H2016: The Night Before Elsinore

CW1_8546Tonight the cast and crew catch their collective breath; tomorrow we plunge into the deep, stormy waters of Hamlet for realsies. Well, last night’s run-through was an “invited dress,” which means half a dozen of our most supportive friends and family members were there to clap in spite of the manifold technical glitches. But tomorrow, the glitches will hopefully vanish as a bona fide audience appears.

With a show this complicated, glitches are inevitable. It takes a seasoned director to be able to identify the problems that aren’t likely to go away, and it takes a measure of humility to be able to cut ambitious and potentially breathtaking moments entirely, in order to reassure your cast and crew. Fortunately, there haven’t been too many such sacrifices.

Case in point: I’ve always envisioned Hamlet getting sucked into a grave before the meeting with his father’s ghost, and we hit on a method of hiding the trap-door from the audience until that moment arrived…or so we thought. But as it turns out, it’s too risky to have people under the “grass” canvas (to lift it up and restore it into place) at the same time as Hamlet leaps, or tumbles, in. One of our ASMs had a scary fall under the grave, and I swiftly ruled that safety trumped spectacle. Now, the grave is concealed as patrons enter the theatre, but it’s wide open as Hamlet approaches it; then, a light pulses up to “lure” him in for his visit with the undead.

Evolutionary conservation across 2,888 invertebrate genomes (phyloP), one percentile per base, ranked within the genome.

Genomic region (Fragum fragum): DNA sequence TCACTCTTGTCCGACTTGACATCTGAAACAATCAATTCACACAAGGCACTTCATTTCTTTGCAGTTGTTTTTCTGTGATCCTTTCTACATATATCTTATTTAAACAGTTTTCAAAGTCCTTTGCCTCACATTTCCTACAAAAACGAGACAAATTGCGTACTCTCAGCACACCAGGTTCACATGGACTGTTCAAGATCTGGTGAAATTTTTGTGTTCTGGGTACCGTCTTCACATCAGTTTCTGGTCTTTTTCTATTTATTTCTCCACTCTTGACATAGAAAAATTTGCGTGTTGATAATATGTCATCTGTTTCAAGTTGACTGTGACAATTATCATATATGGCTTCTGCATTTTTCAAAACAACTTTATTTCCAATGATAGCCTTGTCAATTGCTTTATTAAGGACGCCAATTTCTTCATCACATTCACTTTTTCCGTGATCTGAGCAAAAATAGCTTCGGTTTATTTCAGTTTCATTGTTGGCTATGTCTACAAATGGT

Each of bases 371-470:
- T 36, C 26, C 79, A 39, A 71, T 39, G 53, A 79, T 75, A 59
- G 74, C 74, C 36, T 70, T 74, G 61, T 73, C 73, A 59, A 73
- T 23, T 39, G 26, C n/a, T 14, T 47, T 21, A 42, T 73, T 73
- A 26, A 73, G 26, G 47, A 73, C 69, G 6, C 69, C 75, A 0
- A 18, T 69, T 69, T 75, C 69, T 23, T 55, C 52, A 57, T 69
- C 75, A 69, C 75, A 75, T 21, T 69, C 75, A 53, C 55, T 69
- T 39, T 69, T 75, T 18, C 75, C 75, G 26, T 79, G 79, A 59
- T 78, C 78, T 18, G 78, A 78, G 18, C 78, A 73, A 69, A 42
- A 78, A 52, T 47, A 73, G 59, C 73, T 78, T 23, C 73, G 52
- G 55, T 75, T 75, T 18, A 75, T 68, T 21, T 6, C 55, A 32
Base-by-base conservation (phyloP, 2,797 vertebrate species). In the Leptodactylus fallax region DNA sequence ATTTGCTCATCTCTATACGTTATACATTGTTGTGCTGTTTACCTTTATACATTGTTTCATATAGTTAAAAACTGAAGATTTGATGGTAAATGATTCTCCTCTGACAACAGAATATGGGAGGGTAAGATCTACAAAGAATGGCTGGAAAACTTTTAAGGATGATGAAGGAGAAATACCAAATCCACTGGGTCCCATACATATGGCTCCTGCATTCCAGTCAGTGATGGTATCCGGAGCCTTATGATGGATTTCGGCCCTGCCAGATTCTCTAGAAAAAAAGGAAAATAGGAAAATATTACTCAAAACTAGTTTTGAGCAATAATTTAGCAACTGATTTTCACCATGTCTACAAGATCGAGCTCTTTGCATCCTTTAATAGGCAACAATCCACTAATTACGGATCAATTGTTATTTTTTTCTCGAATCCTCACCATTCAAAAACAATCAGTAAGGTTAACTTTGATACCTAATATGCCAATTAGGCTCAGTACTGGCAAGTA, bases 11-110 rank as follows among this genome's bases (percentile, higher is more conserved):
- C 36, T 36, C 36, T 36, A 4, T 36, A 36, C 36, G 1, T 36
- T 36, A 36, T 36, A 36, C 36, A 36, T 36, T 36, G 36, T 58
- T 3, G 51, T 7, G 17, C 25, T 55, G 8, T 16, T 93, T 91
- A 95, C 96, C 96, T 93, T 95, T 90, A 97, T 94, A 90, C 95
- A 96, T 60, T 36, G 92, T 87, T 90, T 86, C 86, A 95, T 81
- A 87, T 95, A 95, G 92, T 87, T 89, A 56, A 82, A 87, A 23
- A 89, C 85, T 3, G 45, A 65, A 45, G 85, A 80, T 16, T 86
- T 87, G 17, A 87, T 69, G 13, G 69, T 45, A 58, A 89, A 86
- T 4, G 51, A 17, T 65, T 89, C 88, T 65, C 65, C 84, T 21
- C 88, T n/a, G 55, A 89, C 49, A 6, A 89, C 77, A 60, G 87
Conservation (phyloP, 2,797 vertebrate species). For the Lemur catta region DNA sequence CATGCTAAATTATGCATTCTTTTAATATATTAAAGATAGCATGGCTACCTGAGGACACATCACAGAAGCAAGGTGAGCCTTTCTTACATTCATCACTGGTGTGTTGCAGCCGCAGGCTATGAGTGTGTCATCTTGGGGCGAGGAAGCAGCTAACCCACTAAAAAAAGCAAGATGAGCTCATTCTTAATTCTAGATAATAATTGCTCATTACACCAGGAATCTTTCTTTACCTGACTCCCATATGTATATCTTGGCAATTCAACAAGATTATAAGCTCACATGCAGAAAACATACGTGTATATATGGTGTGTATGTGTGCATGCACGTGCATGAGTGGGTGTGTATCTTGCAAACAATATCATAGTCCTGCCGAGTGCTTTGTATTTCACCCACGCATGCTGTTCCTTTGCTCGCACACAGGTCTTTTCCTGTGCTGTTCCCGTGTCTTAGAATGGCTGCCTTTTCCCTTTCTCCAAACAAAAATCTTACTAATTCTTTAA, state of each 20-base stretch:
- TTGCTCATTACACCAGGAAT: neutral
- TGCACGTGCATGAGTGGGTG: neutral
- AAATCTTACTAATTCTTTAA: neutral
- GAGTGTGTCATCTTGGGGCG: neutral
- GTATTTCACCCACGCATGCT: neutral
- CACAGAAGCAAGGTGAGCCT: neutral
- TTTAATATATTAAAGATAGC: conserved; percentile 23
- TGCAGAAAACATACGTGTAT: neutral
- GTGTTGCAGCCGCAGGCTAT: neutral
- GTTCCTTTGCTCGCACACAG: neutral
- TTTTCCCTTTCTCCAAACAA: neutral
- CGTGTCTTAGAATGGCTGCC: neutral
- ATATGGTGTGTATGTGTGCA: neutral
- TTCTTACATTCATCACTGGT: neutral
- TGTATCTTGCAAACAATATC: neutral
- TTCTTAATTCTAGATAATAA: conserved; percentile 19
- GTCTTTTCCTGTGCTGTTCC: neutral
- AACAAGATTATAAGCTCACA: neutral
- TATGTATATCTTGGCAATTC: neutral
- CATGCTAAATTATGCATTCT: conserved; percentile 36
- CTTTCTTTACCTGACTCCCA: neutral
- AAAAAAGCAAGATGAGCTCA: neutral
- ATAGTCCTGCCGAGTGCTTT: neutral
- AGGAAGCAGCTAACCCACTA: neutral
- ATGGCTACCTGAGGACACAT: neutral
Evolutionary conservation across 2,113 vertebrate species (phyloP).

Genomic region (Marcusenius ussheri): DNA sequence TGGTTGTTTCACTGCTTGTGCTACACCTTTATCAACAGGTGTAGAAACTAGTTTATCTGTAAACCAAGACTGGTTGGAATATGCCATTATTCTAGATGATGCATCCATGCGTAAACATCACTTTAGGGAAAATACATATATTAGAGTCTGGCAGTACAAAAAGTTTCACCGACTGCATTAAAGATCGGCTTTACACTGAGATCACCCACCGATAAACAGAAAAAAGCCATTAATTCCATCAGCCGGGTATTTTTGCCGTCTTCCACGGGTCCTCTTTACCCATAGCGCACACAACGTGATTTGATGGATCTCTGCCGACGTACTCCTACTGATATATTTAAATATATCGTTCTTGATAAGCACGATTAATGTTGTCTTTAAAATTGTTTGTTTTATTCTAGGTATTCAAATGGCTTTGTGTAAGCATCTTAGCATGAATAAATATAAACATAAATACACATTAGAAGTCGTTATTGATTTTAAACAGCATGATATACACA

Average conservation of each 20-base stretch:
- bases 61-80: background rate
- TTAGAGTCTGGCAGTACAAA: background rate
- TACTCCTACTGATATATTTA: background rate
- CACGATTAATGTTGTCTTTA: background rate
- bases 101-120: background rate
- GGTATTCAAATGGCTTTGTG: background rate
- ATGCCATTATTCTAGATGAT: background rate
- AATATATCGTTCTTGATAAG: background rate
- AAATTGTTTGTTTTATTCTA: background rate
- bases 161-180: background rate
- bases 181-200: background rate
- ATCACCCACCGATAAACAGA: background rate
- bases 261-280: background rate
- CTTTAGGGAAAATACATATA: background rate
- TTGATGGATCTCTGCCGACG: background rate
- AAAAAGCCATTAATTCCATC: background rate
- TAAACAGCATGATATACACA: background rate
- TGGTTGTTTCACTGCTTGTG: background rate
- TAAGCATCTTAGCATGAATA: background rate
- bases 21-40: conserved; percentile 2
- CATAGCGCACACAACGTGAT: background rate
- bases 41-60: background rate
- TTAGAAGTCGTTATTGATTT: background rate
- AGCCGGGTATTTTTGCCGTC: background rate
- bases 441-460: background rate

Other perennial problems are not so easy to rule on. A starter’s pistol needs to fire (blanks) at two points in the play; some nights, it works, and some nights, it doesn’t. I suggested having a sound effect onhand as a backup, in case the gun jams at a crucial moment. And then there’s the secret passage (I’ve got a lot of weird entrances and exits in this puzzle-play) that looks like stone but rises up like fabric, seemingly of its own accord. It doesn’t always settle back into place correctly. Also, last night, Gertrude and Horatio both somehow got tangled up in the fishing wire that makes the fabric “levitate.” Inevitable compromises? Freak accidents? Hard to tell at this point.

But in the eye of the hurricane of late cues and off-kilter transitions, amid the costume flubs and forgotten props, there is a remarkable show taking shape. One of the invitees raved to me afterwards about what she’d seen, and posted on social media that Hamlet was a “blink-and-you’ll-miss-something” kind of show. I like that a lot, and it feels like a particular triumph in the case of this leviathan of a play, which everyone assumes is going to be 4 hours long and dull as ditchwater.

Tomorrow my Hamlet opens, and while it’s going to end up being a lot of things, one thing I can absolutely guarantee it won’t be, is dull.



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